Historic Scotland

Opening times

Internal access to the tower:

1 Apr to 30 Sept
Daily, 9.30am to 5pm 

Access to the parapet must be arranged in advance. Please call Hill of Tarvit Mansionhouse on 01334 653 127 to organise. 

Closed
1 Oct to 31 Mar

Facilities

 

History

Scotstarvit is a very well-preserved example of a tower-house – typical residences of the Scottish nobility in the medieval period.

It was probably built by the Inglis family in about 1500, but subject to a major revamp from Edinburgh lawyer sir John Scot, who bought the estate in 1611.

Quirky construction

Scot was a significant figure in 1600s Scotland and a mild eccentric, and his rebuilt tower reflected his character. Unusual touches in the tower include:

• two narrow window slits and nothing else on the ground floor
• no fireplace on the second floor
• no windows whatsoever on the fifth floor
• the complete absence of a kitchen within the tower

The tower is in a classic L-shaped layout, with a spiral stair in the small wing. It has six floors and a fine third floor with a large fireplace, three seated windows and a privy. Its fourth floor may have held the private chambers of the lord and lady of the house.

Unusually, the garret on the sixth floor originally had an ornate classical fireplace, indicating Sir John may have used this room as a study. The fireplace was removed, probably in 1696, and installed in the new mansion Hill of Tarvit. It still bears the initials of Sir John and his first wife Dame Anne Drummond.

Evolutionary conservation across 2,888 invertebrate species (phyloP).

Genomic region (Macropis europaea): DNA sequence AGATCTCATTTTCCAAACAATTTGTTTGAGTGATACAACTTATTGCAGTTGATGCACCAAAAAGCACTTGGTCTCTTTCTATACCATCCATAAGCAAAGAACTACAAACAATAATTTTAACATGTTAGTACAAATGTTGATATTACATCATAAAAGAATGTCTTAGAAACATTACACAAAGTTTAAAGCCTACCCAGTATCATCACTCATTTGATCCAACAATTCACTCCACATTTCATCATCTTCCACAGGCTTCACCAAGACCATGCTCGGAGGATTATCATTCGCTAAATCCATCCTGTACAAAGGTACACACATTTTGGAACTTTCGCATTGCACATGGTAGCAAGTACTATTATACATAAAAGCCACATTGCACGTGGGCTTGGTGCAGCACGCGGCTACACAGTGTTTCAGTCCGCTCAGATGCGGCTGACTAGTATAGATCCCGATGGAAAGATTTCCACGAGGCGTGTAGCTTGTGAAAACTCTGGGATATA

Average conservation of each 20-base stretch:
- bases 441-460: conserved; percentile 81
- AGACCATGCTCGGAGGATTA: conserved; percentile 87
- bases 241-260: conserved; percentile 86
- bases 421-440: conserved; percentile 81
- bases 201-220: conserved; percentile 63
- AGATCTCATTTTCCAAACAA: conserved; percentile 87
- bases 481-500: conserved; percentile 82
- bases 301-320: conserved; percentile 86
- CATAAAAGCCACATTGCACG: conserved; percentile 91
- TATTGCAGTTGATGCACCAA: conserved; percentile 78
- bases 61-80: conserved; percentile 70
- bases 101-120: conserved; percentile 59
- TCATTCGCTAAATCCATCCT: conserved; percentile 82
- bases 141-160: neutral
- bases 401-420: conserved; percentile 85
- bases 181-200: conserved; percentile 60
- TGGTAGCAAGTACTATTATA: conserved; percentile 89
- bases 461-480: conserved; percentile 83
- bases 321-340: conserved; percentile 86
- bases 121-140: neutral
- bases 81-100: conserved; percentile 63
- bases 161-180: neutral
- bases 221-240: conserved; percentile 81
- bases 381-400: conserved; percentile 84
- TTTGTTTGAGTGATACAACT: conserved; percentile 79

A mild eccentric

Sir John Scot was a prominent figure in his day. He held the positions of Director to the Chancery, Lord of Session and Privy Councillor. He was also a close associate of William Alexander, 1st earl of Stirling, who once owned Argyll’s Lodging.

In his private life though, he was something of an eccentric. He was a poet and patron of the literary arts. He loved topography, and helped get Joan Blaeu’s Atlas of Scotland published.

Sir John fell from favour with the arrival of Oliver Cromwell in 1650. His last years were spent writing The Staggering State of the Scots Statesmen, described by Thomas Carlyle as ‘a strange little book, not a satire but a homily of life’s nothingness’.

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